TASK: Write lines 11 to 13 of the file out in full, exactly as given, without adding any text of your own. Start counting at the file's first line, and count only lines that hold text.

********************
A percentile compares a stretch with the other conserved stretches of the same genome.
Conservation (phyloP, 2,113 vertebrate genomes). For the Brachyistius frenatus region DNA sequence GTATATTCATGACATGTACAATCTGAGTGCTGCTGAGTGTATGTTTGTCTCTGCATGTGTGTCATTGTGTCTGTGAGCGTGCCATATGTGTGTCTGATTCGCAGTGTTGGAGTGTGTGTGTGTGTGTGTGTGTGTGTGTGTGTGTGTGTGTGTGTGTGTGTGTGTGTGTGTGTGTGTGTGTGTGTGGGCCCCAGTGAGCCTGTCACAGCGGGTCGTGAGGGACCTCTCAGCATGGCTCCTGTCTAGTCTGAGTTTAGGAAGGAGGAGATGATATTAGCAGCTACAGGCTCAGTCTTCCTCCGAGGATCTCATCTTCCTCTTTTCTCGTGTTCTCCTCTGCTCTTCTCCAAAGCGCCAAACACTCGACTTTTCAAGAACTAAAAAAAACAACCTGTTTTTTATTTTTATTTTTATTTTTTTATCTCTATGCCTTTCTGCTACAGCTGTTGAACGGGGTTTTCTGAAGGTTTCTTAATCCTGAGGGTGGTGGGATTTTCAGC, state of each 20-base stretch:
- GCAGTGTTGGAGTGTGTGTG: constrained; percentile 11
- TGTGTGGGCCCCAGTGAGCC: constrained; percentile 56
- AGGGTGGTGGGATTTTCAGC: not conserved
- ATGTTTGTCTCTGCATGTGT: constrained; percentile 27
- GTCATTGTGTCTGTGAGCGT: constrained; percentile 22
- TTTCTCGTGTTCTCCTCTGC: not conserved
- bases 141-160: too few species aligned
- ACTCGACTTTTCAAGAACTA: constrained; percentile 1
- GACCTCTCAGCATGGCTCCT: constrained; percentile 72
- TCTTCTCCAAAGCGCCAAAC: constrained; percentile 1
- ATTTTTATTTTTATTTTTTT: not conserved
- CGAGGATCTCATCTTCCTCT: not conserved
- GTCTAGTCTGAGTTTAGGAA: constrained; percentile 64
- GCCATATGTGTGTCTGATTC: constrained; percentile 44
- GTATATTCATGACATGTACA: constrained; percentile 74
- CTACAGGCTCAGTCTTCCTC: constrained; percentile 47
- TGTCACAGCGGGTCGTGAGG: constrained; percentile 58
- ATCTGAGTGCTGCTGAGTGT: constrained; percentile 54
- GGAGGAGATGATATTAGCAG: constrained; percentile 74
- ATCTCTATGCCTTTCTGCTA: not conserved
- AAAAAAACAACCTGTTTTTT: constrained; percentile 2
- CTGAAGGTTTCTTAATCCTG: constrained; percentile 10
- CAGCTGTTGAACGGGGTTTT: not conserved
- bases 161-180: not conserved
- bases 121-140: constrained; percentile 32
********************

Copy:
- GACCTCTCAGCATGGCTCCT: constrained; percentile 72
- TCTTCTCCAAAGCGCCAAAC: constrained; percentile 1
- ATTTTTATTTTTATTTTTTT: not conserved